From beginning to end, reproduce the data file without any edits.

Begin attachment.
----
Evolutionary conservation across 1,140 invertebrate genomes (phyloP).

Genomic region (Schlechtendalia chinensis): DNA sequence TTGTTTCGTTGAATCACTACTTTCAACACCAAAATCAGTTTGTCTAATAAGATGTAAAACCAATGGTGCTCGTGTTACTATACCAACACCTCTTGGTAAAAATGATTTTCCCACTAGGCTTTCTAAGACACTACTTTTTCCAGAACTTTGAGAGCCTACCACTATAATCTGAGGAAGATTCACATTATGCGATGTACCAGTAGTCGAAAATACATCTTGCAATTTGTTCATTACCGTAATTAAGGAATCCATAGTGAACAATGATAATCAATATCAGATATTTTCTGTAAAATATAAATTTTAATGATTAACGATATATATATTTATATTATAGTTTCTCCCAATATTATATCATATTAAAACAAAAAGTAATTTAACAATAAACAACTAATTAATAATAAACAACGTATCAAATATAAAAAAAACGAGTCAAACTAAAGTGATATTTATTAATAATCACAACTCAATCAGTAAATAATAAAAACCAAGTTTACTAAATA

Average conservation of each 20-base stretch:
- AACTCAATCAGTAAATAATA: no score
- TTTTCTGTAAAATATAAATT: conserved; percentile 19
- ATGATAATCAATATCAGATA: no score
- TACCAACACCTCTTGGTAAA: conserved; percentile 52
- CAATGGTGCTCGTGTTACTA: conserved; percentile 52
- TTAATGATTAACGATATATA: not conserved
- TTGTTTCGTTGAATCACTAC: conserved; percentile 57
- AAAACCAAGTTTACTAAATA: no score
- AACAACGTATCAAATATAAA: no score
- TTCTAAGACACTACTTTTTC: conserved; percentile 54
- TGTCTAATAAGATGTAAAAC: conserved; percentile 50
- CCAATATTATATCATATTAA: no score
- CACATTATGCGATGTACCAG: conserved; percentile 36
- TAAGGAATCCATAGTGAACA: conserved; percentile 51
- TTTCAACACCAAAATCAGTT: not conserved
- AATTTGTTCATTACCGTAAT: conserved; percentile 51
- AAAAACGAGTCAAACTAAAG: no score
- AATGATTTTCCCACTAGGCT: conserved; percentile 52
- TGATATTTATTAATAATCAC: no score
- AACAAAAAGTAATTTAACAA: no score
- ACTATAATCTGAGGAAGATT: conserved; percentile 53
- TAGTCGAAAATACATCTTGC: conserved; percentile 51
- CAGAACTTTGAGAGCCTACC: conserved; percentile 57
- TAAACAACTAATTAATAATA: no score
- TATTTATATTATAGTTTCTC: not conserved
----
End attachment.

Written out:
Evolutionary conservation across 1,140 invertebrate genomes (phyloP).

Genomic region (Schlechtendalia chinensis): DNA sequence TTGTTTCGTTGAATCACTACTTTCAACACCAAAATCAGTTTGTCTAATAAGATGTAAAACCAATGGTGCTCGTGTTACTATACCAACACCTCTTGGTAAAAATGATTTTCCCACTAGGCTTTCTAAGACACTACTTTTTCCAGAACTTTGAGAGCCTACCACTATAATCTGAGGAAGATTCACATTATGCGATGTACCAGTAGTCGAAAATACATCTTGCAATTTGTTCATTACCGTAATTAAGGAATCCATAGTGAACAATGATAATCAATATCAGATATTTTCTGTAAAATATAAATTTTAATGATTAACGATATATATATTTATATTATAGTTTCTCCCAATATTATATCATATTAAAACAAAAAGTAATTTAACAATAAACAACTAATTAATAATAAACAACGTATCAAATATAAAAAAAACGAGTCAAACTAAAGTGATATTTATTAATAATCACAACTCAATCAGTAAATAATAAAAACCAAGTTTACTAAATA

Average conservation of each 20-base stretch:
- AACTCAATCAGTAAATAATA: no score
- TTTTCTGTAAAATATAAATT: conserved; percentile 19
- ATGATAATCAATATCAGATA: no score
- TACCAACACCTCTTGGTAAA: conserved; percentile 52
- CAATGGTGCTCGTGTTACTA: conserved; percentile 52
- TTAATGATTAACGATATATA: not conserved
- TTGTTTCGTTGAATCACTAC: conserved; percentile 57
- AAAACCAAGTTTACTAAATA: no score
- AACAACGTATCAAATATAAA: no score
- TTCTAAGACACTACTTTTTC: conserved; percentile 54
- TGTCTAATAAGATGTAAAAC: conserved; percentile 50
- CCAATATTATATCATATTAA: no score
- CACATTATGCGATGTACCAG: conserved; percentile 36
- TAAGGAATCCATAGTGAACA: conserved; percentile 51
- TTTCAACACCAAAATCAGTT: not conserved
- AATTTGTTCATTACCGTAAT: conserved; percentile 51
- AAAAACGAGTCAAACTAAAG: no score
- AATGATTTTCCCACTAGGCT: conserved; percentile 52
- TGATATTTATTAATAATCAC: no score
- AACAAAAAGTAATTTAACAA: no score
- ACTATAATCTGAGGAAGATT: conserved; percentile 53
- TAGTCGAAAATACATCTTGC: conserved; percentile 51
- CAGAACTTTGAGAGCCTACC: conserved; percentile 57
- TAAACAACTAATTAATAATA: no score
- TATTTATATTATAGTTTCTC: not conserved